Debbie Harry: Maven of Cool

May 15, 2006 • Magazine

Debbie Harry: Maven of Cool

Debbie Harry: Maven of Cool

Mon, 2006-05-15 12:00

Ann John

If you were to compile a list of hip, edgy female rockers Deborah Harry would certainly make the cut. This iconic singer fronted the band Blondie, spearheaded the New Wave movement and innovated music by mixing together different genres into her work, all while making men drool over and women copy her style and unique brand of sex appeal. It’s no surprise then that the pop stars of today like Gwen Stefani and Madonna owe a great to this original maven of cool.

Raised in New Jersey, Debbie moved to New York in 1965 where she worked odd jobs and hung out with Andy Warhol’s clique. Her first foray into music was as a back-up singer for the folk band “Wind in the Willows”. After one album, it quickly dissolved, but in 1973 Debbie met guitarist Chris Stein. They formed “The Stilletos” and performed around the city including at the famed CBGBs. They changed their name to “Blondie”, attained a strong underground, and by 1976 had a record deal.

The band scored a string of hits in the early 80s and Debbie emerged as the leader of the group, at times to the point that many mistakenly thought Blondie to be her. Her fame was fueled in part by her strong and fearless presence and sense of fashion. With her platinum hair, curvy body, and striking looks, she reminded fans of a modern day subversive Marilyn Monroe, but one who radiated power instead of vulnerability. Never one for conformity, Debbie was dying her hair blue as a teenager while others were more content wearing flares and parting their hair in the center. “Reactions to how I looked varied. Some people were horrified, and some people were smitten. I was always experimenting; always costuming, creating characters. Most of the things I came up with were out of expedience – I was limited by what I could get my hands on. It wasn’t a time when stylists were a dime a dozen; it was more hit and miss,” she says. This resourcefulness, however, led to her capitulation as a style icon of the 1970s and 1980s. As she says, “I was living with a great friend in the Bowery in New York, in this really funky apartment, but I had no dough. So he used to just pull things out of my wardrobe for me and put them together and then give me a beret or make me wear a trench coat or thigh-high boots, and it just went from there.”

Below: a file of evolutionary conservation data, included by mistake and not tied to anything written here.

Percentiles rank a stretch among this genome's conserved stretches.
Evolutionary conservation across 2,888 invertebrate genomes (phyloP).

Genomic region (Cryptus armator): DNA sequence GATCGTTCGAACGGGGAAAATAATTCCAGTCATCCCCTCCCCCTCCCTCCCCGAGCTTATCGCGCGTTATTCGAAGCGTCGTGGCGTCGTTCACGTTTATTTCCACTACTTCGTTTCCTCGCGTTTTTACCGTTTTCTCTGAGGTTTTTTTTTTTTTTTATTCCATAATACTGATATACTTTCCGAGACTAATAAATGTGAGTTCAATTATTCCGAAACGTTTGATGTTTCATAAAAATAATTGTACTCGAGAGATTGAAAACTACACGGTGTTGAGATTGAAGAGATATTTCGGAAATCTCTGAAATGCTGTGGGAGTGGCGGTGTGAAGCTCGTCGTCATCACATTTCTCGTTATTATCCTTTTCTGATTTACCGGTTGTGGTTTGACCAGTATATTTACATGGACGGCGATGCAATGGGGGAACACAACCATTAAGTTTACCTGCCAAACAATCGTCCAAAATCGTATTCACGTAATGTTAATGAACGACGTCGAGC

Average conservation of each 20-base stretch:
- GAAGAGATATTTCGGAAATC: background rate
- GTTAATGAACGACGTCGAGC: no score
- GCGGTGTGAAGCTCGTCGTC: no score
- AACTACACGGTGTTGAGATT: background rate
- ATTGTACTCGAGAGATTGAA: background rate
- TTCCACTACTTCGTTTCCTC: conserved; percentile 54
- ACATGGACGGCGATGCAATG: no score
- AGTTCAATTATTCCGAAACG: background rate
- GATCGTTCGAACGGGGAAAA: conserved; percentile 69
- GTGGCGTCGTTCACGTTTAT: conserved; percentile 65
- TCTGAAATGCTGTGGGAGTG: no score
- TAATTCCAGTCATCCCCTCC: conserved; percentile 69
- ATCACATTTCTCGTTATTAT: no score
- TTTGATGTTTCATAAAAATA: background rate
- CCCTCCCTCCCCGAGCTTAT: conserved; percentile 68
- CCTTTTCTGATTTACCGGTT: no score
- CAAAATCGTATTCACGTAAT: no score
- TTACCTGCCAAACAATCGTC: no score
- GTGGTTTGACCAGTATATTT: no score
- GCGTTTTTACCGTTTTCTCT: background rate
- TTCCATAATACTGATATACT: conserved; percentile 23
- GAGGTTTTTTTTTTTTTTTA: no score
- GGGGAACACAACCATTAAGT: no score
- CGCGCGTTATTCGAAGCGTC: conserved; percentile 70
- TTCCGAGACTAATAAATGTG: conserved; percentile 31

Her clothes at the time were body hugging and flaunted her sexuality, from skinny jeans to slinky jersey dresses, while sunglasses and accessories added a hard edged glam. But she wasn’t merely a pin-up sex symbol. She easily sifted from waif to rebel to glamour girl, often melding all these contrasting together into her own signature style. And always there was a thrown together feel to her outfits that only added to her coolness. A deconstructed mix of punk, mod, disco and her own instincts, her style became a much imitated look. This is all the more surprising when you learn that she was 33 when Blondie had its first hit.

As she has aged, Debbie has not toned down on her eclectic stylings nor her experimentalism, and remains as cool and sexy as ever. Culture writer Gerrii Hirshey has this to say about her, “She’s a game American dame, willing to try anything from cabaret to CD-ROM games as long as they pique her interest and keep her laughing.

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